A Swedish study of nearly 71,000 adopted people has used data from both their natural and adoptive parents to find that family history is a greater risk factor than lifestyle for developing breast, prostate, or colorectal cancer.
The genetic factors behind these three major cancers are well established, but this large survey of data published in the European Journal of Cancer has looked a unique group of people in a bid to disentangle familial risk from environmental factors.
By looking at adoptees, the researchers were able to see how being raised in an environment that was independent of hereditary genetics – being brought up by adoptive parents – revealed the true extent of the biological influence exerted by the genes of their real parents.
In effect, the study separated out the cancer effects of family history versus those of the environment.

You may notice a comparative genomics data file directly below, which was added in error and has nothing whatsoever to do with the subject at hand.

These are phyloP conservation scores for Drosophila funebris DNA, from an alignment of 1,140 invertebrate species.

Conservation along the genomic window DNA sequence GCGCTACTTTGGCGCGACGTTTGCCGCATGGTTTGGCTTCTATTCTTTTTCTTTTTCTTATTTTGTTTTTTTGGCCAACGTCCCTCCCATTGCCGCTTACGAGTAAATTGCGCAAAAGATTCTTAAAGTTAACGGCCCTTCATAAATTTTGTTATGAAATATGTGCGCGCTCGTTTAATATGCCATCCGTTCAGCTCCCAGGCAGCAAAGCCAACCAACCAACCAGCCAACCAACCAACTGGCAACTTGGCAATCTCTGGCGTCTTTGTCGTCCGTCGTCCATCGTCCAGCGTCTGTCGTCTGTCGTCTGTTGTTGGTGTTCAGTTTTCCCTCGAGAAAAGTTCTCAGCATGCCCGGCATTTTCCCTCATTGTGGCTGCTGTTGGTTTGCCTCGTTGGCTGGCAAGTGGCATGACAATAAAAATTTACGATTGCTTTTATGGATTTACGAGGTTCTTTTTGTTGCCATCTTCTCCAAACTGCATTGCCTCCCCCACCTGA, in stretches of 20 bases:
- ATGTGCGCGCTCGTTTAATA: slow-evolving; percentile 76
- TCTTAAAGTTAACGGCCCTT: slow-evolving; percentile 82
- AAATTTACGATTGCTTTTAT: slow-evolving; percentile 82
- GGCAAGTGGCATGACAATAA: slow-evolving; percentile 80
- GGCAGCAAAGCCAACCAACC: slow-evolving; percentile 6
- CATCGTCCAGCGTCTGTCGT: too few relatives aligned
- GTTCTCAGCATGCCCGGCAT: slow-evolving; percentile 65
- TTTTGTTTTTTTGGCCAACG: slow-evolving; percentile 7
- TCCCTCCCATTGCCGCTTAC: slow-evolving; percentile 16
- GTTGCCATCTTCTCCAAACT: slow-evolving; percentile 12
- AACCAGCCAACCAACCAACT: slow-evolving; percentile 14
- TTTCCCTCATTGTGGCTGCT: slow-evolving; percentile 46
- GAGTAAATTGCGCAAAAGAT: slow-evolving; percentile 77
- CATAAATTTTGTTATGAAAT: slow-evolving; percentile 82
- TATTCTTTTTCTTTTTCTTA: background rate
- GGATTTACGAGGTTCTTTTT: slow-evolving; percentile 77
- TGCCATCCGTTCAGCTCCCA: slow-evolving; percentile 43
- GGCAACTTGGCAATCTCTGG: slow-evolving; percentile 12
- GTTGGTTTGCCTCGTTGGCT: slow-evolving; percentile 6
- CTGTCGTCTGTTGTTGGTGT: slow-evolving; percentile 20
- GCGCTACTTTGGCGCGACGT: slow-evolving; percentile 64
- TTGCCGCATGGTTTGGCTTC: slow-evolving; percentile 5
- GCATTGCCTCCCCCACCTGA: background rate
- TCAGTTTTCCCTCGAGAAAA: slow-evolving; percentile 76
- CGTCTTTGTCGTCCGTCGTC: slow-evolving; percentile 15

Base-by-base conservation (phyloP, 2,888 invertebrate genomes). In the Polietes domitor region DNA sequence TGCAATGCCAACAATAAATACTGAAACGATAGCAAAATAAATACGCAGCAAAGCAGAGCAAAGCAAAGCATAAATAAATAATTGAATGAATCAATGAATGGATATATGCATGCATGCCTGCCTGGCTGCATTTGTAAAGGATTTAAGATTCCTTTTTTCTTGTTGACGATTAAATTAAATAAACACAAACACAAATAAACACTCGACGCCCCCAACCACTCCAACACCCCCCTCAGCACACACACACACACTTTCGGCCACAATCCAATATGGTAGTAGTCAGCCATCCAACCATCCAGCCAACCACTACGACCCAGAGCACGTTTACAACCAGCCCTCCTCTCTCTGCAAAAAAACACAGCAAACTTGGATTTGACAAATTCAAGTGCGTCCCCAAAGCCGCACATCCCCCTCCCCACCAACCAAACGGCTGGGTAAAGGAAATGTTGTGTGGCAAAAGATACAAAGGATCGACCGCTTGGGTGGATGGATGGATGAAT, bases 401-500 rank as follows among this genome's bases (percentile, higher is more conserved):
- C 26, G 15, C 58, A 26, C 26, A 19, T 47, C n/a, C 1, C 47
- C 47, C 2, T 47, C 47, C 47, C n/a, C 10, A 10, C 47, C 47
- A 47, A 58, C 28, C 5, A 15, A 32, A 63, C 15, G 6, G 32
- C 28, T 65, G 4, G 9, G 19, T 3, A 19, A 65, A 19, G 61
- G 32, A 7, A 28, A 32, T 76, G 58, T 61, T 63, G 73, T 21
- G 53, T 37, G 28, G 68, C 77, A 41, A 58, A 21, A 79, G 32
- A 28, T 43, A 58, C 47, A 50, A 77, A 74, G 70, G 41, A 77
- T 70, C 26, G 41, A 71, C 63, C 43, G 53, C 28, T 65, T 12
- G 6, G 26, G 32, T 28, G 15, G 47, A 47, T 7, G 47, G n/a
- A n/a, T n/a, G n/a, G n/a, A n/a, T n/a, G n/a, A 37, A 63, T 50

If a person’s biological parent had cancer, there was an 80-100% higher chance of them developing the same disease than if their natural parents were free of the cancer.
Yet the history of adoptive parents had no influence on the risk of developing cancer. If an adoptive parent had cancer, there was no increased effect on the adoptee.
The study was led by Bengt Zoller, a reader at Lund University in Sweden. Dr. Zoller says:
“The results of our study do not mean that an individual’s lifestyle is not important for the individual’s risk of developing cancer, but it suggests that the risk for the three most common types of cancer is dependent to a greater extent on genetics.”
The study also found that adoptees who had a biological parent with cancer developed the disease at a younger age than those without a biological parent with the same cancer. This effect was not seen in relation to adoptive parents, however – whose cancer had no influence on the adoptees’ age of disease onset.